McDonald's has apologised for a Halloween marketing campaign in Portugal that referenced one of the darkest days of the Northern Ireland sectarian conflict.
The advert ran pictures of its new sundae ice creams with the pun: "Sundae Bloody Sundae".
Bloody Sunday saw 13 people killed when British soldiers opened fire at a civil rights march in Derry/Londonderry on January 30, 1972.
The advert, which started circulating on social media, drew a lot of criticism from users, with some calling it "appalling".
McDonald's said in a statement to Euronews: "When promoting its Halloween Sundae ice cream, McDonald’s Portugal developed a local market activation for a small number of its restaurants in Portugal.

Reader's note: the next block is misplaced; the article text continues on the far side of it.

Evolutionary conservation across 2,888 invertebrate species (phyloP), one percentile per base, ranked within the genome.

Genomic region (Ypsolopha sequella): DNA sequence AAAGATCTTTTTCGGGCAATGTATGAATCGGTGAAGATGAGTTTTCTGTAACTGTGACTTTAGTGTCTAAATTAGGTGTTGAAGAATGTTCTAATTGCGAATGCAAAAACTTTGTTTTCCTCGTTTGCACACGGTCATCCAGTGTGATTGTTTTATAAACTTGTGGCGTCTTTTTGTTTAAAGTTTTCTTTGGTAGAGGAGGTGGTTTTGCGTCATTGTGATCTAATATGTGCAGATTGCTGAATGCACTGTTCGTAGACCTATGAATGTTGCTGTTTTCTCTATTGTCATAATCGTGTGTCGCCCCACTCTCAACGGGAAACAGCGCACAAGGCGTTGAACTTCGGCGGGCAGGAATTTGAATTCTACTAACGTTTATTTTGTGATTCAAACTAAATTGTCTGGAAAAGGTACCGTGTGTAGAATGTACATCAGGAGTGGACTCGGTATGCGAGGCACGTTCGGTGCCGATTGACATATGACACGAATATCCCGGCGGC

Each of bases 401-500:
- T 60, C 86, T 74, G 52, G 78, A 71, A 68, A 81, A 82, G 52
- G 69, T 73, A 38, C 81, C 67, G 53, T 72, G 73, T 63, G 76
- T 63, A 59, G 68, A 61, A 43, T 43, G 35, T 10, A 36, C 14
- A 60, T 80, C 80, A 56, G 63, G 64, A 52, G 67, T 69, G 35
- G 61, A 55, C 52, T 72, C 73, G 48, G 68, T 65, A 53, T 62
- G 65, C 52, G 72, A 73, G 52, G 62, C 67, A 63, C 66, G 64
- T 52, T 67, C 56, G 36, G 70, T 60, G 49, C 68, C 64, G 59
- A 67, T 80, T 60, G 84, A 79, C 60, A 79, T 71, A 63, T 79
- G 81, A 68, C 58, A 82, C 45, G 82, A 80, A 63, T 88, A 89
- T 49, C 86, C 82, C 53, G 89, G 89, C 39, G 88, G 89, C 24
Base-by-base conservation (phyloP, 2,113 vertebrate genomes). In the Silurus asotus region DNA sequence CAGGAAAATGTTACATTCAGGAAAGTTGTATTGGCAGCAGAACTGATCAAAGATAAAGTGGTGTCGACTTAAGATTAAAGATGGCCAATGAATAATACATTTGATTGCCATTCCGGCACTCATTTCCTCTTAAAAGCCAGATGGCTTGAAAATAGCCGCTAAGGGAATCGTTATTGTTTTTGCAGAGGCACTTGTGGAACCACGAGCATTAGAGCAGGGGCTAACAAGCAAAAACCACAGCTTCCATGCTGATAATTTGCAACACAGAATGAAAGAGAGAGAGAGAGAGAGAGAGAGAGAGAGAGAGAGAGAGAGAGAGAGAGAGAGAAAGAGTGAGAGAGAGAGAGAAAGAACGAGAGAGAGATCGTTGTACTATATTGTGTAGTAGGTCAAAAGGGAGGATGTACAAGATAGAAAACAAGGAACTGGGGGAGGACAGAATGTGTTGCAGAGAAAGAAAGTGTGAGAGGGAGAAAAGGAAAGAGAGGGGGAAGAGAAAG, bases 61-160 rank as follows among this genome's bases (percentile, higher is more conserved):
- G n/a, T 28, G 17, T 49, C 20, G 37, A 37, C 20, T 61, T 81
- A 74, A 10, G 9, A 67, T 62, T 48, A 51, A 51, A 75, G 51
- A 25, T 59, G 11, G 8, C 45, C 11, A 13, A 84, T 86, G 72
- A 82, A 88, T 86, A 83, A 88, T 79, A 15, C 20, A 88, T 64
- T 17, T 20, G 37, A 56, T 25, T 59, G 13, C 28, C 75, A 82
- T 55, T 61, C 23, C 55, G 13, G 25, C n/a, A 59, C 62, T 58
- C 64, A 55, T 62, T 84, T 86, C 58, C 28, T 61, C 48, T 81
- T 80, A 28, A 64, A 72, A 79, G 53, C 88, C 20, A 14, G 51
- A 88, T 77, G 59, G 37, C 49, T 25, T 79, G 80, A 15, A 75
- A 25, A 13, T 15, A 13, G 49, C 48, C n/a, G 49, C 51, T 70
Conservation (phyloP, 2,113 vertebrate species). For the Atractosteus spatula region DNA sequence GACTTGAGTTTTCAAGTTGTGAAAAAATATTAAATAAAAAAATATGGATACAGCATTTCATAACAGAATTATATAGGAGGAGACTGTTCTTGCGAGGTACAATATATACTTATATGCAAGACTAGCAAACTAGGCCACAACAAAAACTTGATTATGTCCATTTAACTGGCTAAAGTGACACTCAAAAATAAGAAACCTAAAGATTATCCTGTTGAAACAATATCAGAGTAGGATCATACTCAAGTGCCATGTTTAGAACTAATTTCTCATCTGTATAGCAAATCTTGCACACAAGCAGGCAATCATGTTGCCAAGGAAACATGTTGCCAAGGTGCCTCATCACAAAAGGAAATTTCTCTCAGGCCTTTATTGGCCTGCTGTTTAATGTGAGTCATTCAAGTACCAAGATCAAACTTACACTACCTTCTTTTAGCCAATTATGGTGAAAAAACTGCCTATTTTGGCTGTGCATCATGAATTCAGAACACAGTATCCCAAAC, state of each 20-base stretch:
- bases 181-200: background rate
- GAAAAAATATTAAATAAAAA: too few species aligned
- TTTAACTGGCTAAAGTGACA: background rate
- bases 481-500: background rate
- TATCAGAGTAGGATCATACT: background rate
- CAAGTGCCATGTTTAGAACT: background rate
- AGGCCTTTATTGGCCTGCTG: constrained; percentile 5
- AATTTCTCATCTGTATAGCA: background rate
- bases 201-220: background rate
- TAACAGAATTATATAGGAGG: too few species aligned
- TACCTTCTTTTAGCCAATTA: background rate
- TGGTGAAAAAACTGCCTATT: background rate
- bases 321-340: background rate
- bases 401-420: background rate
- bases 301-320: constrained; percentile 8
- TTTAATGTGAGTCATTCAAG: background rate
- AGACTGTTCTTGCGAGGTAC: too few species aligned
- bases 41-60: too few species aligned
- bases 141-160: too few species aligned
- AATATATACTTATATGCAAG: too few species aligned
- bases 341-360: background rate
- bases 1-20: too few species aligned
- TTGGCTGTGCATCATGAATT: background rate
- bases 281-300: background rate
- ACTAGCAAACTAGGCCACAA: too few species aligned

"The campaign was intended as a celebration of Halloween, not as an insensitive reference to any historical event or to upset or insult anyone in any way.
"We sincerely apologise for any offence or distress this may have caused. All promotional material has been removed from restaurants."
Earlier this year, a former British soldier faced murder charges over the killing of two people at the Bloody Sunday incident.
The Irish band U2 wrote a political song about the events of that day entitled "Sunday Bloody Sunday".